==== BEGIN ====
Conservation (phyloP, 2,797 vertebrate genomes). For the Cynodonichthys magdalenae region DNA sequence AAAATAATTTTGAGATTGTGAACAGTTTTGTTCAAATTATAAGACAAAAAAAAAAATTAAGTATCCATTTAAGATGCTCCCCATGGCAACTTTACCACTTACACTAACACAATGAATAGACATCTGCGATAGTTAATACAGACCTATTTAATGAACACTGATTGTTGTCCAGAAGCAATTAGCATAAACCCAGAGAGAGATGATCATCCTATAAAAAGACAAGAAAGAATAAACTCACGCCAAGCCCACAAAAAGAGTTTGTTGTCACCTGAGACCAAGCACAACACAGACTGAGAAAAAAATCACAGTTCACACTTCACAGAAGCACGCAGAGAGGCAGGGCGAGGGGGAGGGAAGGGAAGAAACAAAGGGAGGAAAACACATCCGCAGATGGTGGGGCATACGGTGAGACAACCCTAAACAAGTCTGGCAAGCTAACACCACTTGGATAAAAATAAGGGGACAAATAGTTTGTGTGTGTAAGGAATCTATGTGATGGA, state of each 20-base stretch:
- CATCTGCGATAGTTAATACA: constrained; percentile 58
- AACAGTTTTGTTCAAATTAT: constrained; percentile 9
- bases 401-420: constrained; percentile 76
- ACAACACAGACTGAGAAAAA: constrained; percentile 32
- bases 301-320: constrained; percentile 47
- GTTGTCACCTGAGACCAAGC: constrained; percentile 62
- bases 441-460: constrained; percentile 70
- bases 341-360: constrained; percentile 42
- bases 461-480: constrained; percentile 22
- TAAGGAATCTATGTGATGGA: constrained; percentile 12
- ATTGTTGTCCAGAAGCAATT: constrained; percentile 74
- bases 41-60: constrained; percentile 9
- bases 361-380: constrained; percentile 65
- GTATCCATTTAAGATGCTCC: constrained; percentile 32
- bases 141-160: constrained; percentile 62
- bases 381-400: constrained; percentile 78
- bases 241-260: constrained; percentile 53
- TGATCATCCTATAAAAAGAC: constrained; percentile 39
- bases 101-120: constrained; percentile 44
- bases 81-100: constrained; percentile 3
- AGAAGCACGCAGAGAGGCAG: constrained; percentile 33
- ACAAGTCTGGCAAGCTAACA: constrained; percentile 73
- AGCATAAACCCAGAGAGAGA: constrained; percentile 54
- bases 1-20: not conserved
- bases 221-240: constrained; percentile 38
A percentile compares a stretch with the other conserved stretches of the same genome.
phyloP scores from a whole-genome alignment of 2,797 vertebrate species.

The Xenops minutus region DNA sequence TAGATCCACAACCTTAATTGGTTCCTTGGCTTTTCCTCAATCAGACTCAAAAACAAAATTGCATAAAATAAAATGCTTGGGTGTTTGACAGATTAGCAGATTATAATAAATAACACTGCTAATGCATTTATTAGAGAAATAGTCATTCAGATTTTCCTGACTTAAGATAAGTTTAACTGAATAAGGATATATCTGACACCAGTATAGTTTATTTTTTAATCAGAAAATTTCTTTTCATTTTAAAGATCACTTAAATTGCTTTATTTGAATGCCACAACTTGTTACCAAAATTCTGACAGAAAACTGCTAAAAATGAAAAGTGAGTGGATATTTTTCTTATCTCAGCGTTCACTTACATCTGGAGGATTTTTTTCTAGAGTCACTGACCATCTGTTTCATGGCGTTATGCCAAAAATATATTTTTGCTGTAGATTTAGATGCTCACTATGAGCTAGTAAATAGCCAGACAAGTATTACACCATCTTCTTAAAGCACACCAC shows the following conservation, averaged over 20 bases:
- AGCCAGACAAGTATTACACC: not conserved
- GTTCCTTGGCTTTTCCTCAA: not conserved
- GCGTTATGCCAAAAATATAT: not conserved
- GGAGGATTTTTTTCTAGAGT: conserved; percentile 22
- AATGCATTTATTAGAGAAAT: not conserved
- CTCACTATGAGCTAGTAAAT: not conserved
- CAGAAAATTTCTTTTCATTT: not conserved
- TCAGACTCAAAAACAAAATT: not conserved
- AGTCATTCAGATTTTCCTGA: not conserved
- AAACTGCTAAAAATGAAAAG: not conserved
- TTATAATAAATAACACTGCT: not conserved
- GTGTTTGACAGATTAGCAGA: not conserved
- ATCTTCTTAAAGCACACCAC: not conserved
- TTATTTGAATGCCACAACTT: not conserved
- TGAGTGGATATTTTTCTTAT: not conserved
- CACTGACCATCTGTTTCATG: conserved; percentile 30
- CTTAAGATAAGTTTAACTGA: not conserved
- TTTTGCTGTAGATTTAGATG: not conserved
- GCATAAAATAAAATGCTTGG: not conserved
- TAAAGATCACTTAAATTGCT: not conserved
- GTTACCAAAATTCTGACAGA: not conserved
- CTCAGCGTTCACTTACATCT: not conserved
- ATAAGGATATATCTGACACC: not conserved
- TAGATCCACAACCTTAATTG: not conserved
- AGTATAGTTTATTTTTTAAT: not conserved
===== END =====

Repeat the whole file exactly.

Conservation (phyloP, 2,797 vertebrate genomes). For the Cynodonichthys magdalenae region DNA sequence AAAATAATTTTGAGATTGTGAACAGTTTTGTTCAAATTATAAGACAAAAAAAAAAATTAAGTATCCATTTAAGATGCTCCCCATGGCAACTTTACCACTTACACTAACACAATGAATAGACATCTGCGATAGTTAATACAGACCTATTTAATGAACACTGATTGTTGTCCAGAAGCAATTAGCATAAACCCAGAGAGAGATGATCATCCTATAAAAAGACAAGAAAGAATAAACTCACGCCAAGCCCACAAAAAGAGTTTGTTGTCACCTGAGACCAAGCACAACACAGACTGAGAAAAAAATCACAGTTCACACTTCACAGAAGCACGCAGAGAGGCAGGGCGAGGGGGAGGGAAGGGAAGAAACAAAGGGAGGAAAACACATCCGCAGATGGTGGGGCATACGGTGAGACAACCCTAAACAAGTCTGGCAAGCTAACACCACTTGGATAAAAATAAGGGGACAAATAGTTTGTGTGTGTAAGGAATCTATGTGATGGA, state of each 20-base stretch:
- CATCTGCGATAGTTAATACA: constrained; percentile 58
- AACAGTTTTGTTCAAATTAT: constrained; percentile 9
- bases 401-420: constrained; percentile 76
- ACAACACAGACTGAGAAAAA: constrained; percentile 32
- bases 301-320: constrained; percentile 47
- GTTGTCACCTGAGACCAAGC: constrained; percentile 62
- bases 441-460: constrained; percentile 70
- bases 341-360: constrained; percentile 42
- bases 461-480: constrained; percentile 22
- TAAGGAATCTATGTGATGGA: constrained; percentile 12
- ATTGTTGTCCAGAAGCAATT: constrained; percentile 74
- bases 41-60: constrained; percentile 9
- bases 361-380: constrained; percentile 65
- GTATCCATTTAAGATGCTCC: constrained; percentile 32
- bases 141-160: constrained; percentile 62
- bases 381-400: constrained; percentile 78
- bases 241-260: constrained; percentile 53
- TGATCATCCTATAAAAAGAC: constrained; percentile 39
- bases 101-120: constrained; percentile 44
- bases 81-100: constrained; percentile 3
- AGAAGCACGCAGAGAGGCAG: constrained; percentile 33
- ACAAGTCTGGCAAGCTAACA: constrained; percentile 73
- AGCATAAACCCAGAGAGAGA: constrained; percentile 54
- bases 1-20: not conserved
- bases 221-240: constrained; percentile 38
A percentile compares a stretch with the other conserved stretches of the same genome.
phyloP scores from a whole-genome alignment of 2,797 vertebrate species.

The Xenops minutus region DNA sequence TAGATCCACAACCTTAATTGGTTCCTTGGCTTTTCCTCAATCAGACTCAAAAACAAAATTGCATAAAATAAAATGCTTGGGTGTTTGACAGATTAGCAGATTATAATAAATAACACTGCTAATGCATTTATTAGAGAAATAGTCATTCAGATTTTCCTGACTTAAGATAAGTTTAACTGAATAAGGATATATCTGACACCAGTATAGTTTATTTTTTAATCAGAAAATTTCTTTTCATTTTAAAGATCACTTAAATTGCTTTATTTGAATGCCACAACTTGTTACCAAAATTCTGACAGAAAACTGCTAAAAATGAAAAGTGAGTGGATATTTTTCTTATCTCAGCGTTCACTTACATCTGGAGGATTTTTTTCTAGAGTCACTGACCATCTGTTTCATGGCGTTATGCCAAAAATATATTTTTGCTGTAGATTTAGATGCTCACTATGAGCTAGTAAATAGCCAGACAAGTATTACACCATCTTCTTAAAGCACACCAC shows the following conservation, averaged over 20 bases:
- AGCCAGACAAGTATTACACC: not conserved
- GTTCCTTGGCTTTTCCTCAA: not conserved
- GCGTTATGCCAAAAATATAT: not conserved
- GGAGGATTTTTTTCTAGAGT: conserved; percentile 22
- AATGCATTTATTAGAGAAAT: not conserved
- CTCACTATGAGCTAGTAAAT: not conserved
- CAGAAAATTTCTTTTCATTT: not conserved
- TCAGACTCAAAAACAAAATT: not conserved
- AGTCATTCAGATTTTCCTGA: not conserved
- AAACTGCTAAAAATGAAAAG: not conserved
- TTATAATAAATAACACTGCT: not conserved
- GTGTTTGACAGATTAGCAGA: not conserved
- ATCTTCTTAAAGCACACCAC: not conserved
- TTATTTGAATGCCACAACTT: not conserved
- TGAGTGGATATTTTTCTTAT: not conserved
- CACTGACCATCTGTTTCATG: conserved; percentile 30
- CTTAAGATAAGTTTAACTGA: not conserved
- TTTTGCTGTAGATTTAGATG: not conserved
- GCATAAAATAAAATGCTTGG: not conserved
- TAAAGATCACTTAAATTGCT: not conserved
- GTTACCAAAATTCTGACAGA: not conserved
- CTCAGCGTTCACTTACATCT: not conserved
- ATAAGGATATATCTGACACC: not conserved
- TAGATCCACAACCTTAATTG: not conserved
- AGTATAGTTTATTTTTTAAT: not conserved